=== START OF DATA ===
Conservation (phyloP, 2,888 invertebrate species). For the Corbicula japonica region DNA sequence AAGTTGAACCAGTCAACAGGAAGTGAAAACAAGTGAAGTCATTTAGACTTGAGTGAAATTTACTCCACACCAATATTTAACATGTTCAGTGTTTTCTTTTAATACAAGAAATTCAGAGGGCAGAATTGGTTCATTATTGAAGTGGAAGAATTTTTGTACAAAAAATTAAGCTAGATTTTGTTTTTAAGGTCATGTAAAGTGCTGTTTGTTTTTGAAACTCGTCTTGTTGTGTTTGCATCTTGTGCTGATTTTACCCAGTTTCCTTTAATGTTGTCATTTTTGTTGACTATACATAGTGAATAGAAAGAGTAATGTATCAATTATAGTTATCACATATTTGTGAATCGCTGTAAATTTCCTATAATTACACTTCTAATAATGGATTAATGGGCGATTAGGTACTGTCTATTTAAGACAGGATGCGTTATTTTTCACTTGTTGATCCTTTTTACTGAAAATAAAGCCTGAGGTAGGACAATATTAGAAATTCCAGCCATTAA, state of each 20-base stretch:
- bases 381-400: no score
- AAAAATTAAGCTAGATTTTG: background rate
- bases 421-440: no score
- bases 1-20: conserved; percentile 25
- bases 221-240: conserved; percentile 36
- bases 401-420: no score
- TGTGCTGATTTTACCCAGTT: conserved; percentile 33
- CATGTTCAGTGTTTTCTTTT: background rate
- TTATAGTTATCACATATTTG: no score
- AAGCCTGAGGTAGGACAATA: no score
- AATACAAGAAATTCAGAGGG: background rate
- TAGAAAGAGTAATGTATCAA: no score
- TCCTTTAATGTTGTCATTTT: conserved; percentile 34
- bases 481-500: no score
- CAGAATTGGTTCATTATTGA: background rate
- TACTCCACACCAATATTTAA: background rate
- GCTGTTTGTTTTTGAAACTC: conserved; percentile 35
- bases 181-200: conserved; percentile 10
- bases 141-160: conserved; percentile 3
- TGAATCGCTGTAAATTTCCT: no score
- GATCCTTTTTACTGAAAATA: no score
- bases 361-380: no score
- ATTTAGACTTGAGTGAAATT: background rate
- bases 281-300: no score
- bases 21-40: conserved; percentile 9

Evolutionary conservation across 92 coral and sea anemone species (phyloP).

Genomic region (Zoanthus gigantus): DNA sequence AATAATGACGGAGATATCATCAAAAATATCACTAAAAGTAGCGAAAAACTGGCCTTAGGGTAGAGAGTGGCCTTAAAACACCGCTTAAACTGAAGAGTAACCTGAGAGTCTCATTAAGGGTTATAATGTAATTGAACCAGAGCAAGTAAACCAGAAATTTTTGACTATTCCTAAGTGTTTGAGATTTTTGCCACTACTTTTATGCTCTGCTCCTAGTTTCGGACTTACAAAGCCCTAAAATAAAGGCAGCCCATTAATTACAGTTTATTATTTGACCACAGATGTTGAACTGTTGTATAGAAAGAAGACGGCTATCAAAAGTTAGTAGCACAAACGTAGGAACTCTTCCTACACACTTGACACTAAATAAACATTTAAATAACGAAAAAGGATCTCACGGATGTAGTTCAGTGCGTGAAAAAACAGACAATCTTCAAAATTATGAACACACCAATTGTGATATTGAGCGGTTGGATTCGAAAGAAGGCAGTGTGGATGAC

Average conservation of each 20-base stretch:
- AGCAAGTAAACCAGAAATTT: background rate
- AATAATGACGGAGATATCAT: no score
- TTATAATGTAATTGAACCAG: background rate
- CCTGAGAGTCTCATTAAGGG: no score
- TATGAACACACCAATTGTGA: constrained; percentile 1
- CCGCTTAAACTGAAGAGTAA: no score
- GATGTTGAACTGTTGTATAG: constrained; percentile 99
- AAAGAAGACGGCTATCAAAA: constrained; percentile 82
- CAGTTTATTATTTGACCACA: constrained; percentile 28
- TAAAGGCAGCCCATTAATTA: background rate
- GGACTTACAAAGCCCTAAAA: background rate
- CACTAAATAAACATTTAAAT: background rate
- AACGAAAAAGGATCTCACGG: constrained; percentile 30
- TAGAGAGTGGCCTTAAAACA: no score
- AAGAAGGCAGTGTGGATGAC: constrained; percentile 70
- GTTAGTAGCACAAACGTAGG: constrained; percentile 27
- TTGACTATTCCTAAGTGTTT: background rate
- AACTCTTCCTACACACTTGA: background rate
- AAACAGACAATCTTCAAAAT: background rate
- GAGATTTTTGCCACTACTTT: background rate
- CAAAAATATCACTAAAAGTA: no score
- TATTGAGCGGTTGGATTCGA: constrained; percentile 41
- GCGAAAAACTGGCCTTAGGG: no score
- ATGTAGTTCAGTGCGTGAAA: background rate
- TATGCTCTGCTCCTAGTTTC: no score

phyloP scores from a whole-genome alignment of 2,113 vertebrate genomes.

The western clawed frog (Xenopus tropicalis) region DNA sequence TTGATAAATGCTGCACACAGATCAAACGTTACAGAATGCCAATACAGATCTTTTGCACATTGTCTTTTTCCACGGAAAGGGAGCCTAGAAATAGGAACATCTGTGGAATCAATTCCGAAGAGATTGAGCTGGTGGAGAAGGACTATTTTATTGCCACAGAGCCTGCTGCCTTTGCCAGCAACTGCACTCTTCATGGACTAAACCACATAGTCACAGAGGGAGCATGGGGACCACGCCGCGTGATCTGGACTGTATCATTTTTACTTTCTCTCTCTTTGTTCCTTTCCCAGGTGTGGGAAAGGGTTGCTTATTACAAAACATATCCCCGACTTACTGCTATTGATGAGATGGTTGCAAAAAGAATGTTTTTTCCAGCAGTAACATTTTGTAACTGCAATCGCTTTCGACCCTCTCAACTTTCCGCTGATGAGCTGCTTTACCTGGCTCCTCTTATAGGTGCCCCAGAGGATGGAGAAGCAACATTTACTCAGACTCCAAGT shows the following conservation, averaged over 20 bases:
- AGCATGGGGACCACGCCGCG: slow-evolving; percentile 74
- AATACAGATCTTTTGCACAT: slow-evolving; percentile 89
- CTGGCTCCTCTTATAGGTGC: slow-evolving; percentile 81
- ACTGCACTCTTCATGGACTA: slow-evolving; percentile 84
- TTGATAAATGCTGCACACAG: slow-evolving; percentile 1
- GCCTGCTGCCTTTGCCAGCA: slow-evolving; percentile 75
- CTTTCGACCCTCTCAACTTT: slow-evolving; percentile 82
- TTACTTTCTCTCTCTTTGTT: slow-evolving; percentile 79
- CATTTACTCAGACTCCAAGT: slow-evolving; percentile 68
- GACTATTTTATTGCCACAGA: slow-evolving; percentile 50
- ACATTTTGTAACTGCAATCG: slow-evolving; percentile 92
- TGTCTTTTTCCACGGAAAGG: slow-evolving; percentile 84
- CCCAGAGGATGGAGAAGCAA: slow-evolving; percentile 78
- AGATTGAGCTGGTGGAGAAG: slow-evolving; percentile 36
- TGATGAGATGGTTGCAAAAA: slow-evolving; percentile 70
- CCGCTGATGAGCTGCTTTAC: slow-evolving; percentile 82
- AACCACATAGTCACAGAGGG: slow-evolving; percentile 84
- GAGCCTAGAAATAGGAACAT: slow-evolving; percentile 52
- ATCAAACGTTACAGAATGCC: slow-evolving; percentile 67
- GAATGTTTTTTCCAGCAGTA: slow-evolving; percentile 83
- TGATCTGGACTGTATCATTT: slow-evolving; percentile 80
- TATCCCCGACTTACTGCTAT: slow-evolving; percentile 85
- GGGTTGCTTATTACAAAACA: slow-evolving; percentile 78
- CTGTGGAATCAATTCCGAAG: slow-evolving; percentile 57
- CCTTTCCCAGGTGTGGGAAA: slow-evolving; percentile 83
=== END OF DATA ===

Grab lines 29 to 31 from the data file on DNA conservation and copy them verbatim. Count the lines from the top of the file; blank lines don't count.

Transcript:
Average conservation of each 20-base stretch:
- AGCAAGTAAACCAGAAATTT: background rate
- AATAATGACGGAGATATCAT: no score